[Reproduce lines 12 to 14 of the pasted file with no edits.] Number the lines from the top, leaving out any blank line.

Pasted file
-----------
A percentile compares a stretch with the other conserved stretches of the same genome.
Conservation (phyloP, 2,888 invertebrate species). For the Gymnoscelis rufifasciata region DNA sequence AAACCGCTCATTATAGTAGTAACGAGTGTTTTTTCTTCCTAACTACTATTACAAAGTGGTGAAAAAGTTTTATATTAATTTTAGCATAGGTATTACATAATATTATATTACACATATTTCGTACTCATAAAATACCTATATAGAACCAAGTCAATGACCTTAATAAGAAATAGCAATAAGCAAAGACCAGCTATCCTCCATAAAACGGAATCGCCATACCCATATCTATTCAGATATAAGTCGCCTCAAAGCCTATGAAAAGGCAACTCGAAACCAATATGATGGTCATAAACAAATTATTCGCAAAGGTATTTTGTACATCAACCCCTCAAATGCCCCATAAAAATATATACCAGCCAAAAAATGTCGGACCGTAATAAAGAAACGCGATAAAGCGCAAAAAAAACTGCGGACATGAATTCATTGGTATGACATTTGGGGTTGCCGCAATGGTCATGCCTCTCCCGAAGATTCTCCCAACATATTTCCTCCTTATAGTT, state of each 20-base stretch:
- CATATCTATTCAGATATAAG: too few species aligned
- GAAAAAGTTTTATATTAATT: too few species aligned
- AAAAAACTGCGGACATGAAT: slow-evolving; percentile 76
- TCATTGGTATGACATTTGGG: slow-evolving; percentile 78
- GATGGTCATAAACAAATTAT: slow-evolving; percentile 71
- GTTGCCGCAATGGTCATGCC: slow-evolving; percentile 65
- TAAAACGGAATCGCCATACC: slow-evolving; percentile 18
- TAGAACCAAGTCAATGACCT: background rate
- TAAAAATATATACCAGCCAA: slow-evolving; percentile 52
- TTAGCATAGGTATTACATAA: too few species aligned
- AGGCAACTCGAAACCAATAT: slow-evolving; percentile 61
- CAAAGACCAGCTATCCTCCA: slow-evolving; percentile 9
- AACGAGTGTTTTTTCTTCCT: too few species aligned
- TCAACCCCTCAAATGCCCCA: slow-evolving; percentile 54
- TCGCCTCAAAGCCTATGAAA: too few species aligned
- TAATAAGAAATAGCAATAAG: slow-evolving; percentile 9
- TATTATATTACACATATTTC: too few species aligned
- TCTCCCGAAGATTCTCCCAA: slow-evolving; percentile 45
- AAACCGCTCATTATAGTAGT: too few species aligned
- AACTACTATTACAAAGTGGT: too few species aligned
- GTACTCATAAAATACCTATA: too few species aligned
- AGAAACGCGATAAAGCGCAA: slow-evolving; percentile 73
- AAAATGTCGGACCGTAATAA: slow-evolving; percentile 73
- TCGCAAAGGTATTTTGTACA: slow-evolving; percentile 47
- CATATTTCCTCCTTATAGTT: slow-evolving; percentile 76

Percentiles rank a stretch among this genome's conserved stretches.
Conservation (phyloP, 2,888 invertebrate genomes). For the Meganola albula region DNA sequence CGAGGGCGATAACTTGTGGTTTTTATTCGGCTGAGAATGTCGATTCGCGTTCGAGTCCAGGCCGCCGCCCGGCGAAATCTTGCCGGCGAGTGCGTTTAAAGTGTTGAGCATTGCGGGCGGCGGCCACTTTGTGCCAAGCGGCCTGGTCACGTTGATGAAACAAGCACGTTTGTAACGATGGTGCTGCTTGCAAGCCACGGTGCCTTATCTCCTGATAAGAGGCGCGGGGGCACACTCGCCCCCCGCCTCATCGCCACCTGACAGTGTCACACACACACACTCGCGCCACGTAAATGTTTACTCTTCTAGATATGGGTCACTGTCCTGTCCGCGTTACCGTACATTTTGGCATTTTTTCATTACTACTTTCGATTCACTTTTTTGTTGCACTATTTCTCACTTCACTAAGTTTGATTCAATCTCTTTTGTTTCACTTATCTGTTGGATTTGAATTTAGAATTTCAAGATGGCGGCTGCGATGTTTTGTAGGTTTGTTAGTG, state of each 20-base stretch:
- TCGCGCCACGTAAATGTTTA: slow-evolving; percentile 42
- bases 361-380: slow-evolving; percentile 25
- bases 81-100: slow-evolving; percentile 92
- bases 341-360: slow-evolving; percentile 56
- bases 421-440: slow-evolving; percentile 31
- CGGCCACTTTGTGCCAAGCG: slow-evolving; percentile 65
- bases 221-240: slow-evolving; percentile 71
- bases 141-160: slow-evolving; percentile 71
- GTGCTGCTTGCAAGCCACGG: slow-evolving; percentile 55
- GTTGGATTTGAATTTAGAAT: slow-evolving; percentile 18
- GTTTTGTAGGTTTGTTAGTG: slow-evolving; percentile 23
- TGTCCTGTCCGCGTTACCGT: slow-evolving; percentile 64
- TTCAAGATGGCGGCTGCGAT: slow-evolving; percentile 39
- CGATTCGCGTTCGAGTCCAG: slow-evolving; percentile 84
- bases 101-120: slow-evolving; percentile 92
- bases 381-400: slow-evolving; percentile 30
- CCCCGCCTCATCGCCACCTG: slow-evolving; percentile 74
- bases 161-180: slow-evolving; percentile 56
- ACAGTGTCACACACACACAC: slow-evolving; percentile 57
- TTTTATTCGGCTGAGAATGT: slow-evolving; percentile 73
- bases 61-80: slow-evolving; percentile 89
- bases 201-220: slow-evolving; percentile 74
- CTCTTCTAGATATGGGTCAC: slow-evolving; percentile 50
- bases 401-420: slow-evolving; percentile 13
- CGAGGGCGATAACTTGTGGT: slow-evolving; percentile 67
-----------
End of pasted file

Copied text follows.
- TTAGCATAGGTATTACATAA: too few species aligned
- AGGCAACTCGAAACCAATAT: slow-evolving; percentile 61
- CAAAGACCAGCTATCCTCCA: slow-evolving; percentile 9